Despite my lukewarm response to some of Bujold's more recent efforts, I purchased a couple of cheap paperback editions from her backlist to occupy my time in Clerksville, since I have no TV, no computer (AC adapter died), and no friends.
Falling Free poses an interesting moral puzzle. If you were artificially created at great cost in such a manner that you could only thrive in weightless space, would it be justifiable to steal a spaceship to live on? The Quaddies, a newly developed race of four-handed humanoids specially adapted to space, are made obsolete by the development of artificial gravity and are to be retired to what will almost certainly be an abbreviated existence planetside. We follow their engineering teacher, Leo, as he gradually awakens to the Quaddies' plight and fights the evil corporation that sees them as capital equipment, not human beings.
Falling Free fails to the extent that it takes the easy way out by making the corporate representatives almost uniformly evil and unsympathetic, and it milks the scenarios for action sequences when it might be more interesting to ponder the moral obligations of the parties involved. It's short, but seems to drag at the end as things seem to break and go wrong solely for the purpose of edging the work out of novella territory and to display more of Leo's engineering expertise. Verdict: one thumb up, but at a 45 degree angle.
Ethan of Athos is a tangential departure from Bujold's Vorkosigan series. It follows the plight of a doctor from an all-male planet as he gets in far over his head in a quest to obtain new ovarian tissue lines. To do this, he goes off-planet, where he meets Elli Quinn, a beautiful mercenary who's investigating a genetic engineering project gone wrong that may have become entwined with Athos's request for new genetic material. Verdict: same, but for different reasons: this is far more conventional genre work, and the characters don't carry the story as well as they should, but it's fairly well executed for what it is.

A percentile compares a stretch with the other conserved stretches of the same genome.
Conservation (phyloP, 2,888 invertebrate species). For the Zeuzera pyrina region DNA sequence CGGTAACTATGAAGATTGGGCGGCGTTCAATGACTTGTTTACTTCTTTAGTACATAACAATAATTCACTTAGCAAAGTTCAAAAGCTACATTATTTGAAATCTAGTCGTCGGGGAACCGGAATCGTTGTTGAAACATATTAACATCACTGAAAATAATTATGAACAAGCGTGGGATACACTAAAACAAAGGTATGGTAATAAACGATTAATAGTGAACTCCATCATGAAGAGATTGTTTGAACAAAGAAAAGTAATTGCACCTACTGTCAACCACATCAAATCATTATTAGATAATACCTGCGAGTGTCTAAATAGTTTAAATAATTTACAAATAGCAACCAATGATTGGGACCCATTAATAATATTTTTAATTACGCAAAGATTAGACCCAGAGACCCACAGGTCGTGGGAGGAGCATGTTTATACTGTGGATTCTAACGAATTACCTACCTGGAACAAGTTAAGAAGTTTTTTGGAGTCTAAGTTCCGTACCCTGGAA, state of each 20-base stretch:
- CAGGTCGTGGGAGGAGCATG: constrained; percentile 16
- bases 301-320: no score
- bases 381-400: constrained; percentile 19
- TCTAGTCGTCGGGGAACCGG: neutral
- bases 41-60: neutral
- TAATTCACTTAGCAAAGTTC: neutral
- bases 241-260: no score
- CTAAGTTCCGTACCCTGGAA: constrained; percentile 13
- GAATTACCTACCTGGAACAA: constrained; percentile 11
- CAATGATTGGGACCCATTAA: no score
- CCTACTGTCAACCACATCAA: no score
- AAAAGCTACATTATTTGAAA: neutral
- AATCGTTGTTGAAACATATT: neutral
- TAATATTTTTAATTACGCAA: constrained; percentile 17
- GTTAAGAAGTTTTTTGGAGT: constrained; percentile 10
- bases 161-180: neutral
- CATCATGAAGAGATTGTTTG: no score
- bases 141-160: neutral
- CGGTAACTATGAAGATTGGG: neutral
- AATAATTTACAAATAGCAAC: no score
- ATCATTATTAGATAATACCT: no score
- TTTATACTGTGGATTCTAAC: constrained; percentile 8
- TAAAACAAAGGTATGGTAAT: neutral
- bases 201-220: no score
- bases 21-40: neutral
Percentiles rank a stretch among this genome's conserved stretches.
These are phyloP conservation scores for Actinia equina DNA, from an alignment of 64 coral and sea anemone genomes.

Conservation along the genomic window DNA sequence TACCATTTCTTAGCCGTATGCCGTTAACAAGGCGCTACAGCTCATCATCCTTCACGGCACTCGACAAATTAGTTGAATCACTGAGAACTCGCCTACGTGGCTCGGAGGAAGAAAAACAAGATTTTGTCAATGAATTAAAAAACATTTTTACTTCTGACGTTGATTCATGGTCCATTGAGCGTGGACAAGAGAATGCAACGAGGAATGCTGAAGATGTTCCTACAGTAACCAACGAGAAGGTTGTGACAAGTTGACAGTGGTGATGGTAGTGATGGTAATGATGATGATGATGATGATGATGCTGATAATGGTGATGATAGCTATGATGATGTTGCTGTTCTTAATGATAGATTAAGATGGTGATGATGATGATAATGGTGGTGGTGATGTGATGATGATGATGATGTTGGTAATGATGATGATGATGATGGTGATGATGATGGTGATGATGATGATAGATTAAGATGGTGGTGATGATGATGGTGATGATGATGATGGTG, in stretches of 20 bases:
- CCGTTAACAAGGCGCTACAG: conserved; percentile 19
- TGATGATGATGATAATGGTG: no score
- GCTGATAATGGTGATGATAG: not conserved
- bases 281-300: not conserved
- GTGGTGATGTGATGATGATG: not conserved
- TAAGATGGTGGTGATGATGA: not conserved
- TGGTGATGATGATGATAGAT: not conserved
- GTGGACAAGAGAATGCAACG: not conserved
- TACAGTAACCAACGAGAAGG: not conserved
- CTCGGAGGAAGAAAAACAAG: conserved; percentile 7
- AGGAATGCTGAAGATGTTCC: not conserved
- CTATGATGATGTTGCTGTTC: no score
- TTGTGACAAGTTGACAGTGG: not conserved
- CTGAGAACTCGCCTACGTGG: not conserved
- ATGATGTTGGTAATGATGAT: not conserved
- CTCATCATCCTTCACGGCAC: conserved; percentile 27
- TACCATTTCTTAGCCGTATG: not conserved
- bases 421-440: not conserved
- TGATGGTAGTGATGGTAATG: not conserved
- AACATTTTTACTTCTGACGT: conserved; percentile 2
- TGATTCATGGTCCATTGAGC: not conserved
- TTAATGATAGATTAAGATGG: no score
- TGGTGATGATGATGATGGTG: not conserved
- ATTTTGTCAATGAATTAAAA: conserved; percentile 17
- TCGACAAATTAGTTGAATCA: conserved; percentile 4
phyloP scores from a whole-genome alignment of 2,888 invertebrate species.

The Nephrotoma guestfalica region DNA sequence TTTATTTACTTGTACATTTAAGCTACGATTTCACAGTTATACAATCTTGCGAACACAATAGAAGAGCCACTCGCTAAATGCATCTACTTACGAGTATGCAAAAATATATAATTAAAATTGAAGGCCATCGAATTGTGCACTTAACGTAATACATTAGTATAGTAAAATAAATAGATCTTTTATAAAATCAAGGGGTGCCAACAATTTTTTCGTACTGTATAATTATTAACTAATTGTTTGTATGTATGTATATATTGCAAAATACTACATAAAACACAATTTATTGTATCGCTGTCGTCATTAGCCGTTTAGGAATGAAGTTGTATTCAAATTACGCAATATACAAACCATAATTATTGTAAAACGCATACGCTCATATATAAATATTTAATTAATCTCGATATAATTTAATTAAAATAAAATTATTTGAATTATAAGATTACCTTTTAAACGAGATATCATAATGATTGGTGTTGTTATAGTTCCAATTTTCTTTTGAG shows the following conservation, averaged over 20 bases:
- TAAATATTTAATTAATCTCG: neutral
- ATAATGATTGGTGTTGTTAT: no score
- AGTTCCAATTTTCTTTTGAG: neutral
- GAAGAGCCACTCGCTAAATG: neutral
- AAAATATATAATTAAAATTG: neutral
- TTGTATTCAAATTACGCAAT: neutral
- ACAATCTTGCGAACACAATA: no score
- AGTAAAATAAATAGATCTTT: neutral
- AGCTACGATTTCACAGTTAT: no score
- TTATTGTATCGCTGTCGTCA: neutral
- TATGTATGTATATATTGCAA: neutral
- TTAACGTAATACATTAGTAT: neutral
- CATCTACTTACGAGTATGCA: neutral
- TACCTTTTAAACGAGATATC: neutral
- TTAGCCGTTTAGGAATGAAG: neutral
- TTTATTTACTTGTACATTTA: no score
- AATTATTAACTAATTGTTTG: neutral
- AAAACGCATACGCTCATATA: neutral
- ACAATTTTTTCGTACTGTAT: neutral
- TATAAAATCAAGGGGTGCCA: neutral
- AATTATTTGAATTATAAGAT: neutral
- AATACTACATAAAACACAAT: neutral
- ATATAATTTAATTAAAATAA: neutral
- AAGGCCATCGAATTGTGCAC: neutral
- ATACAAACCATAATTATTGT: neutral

I may have finally put my finger on what irks me about Bujold: her gender politics appear much more advanced than they actually are. Leo thinks poorly of the corporate reestablishment of women's work but ends up reenacting the same old tired May-December romance scenario. Ethan is much more tolerant of women than one would think of the representative of a planet that fled the fairer sex's evil influence and the spacers are far more homophobic than one would think people in a society where "natural" conventions have been turned on their ear by uterine replicators and genetic meddling might be expected to be.
Bujold's intentional liberalism on the gender and sex front is almost always obvious, and thus her stubborn insistence on certain conventions strikes one as absurd and perhaps annoying. I had a similar problem with the rapid conversion of Cordelia from warrior to mommy in the first Vorkosigan book. I suppose she's trying to make a point about certain inclinations being hardwired in the human species, or maybe just slow to culturally evolve, but I'm not buying--at least, not anymore.